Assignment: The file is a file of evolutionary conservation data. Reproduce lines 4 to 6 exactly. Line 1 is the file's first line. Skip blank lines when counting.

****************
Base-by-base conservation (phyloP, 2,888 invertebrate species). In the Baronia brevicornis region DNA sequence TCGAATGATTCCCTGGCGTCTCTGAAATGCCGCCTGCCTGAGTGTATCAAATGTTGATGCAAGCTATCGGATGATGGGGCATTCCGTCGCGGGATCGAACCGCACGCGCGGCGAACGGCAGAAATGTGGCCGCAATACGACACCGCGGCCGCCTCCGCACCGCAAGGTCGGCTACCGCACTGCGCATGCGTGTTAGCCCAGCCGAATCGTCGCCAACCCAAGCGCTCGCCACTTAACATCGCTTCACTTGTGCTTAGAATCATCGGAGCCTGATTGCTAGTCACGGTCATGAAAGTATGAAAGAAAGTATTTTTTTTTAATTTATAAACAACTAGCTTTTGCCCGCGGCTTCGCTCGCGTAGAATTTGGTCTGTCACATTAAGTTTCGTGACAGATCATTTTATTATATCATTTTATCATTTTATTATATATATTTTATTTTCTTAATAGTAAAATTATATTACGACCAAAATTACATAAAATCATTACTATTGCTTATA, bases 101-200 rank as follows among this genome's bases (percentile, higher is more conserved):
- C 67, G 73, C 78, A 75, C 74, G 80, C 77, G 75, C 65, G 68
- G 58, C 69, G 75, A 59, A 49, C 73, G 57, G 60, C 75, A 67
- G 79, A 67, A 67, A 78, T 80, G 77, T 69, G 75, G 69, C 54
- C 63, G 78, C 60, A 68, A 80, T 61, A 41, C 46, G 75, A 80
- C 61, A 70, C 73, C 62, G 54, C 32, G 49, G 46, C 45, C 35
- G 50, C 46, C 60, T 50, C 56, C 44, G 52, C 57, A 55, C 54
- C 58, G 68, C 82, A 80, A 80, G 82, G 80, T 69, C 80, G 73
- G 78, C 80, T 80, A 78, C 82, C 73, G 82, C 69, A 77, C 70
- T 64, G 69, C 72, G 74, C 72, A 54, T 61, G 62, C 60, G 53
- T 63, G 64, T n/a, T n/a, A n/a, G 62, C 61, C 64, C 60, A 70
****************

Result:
- G 79, A 67, A 67, A 78, T 80, G 77, T 69, G 75, G 69, C 54
- C 63, G 78, C 60, A 68, A 80, T 61, A 41, C 46, G 75, A 80
- C 61, A 70, C 73, C 62, G 54, C 32, G 49, G 46, C 45, C 35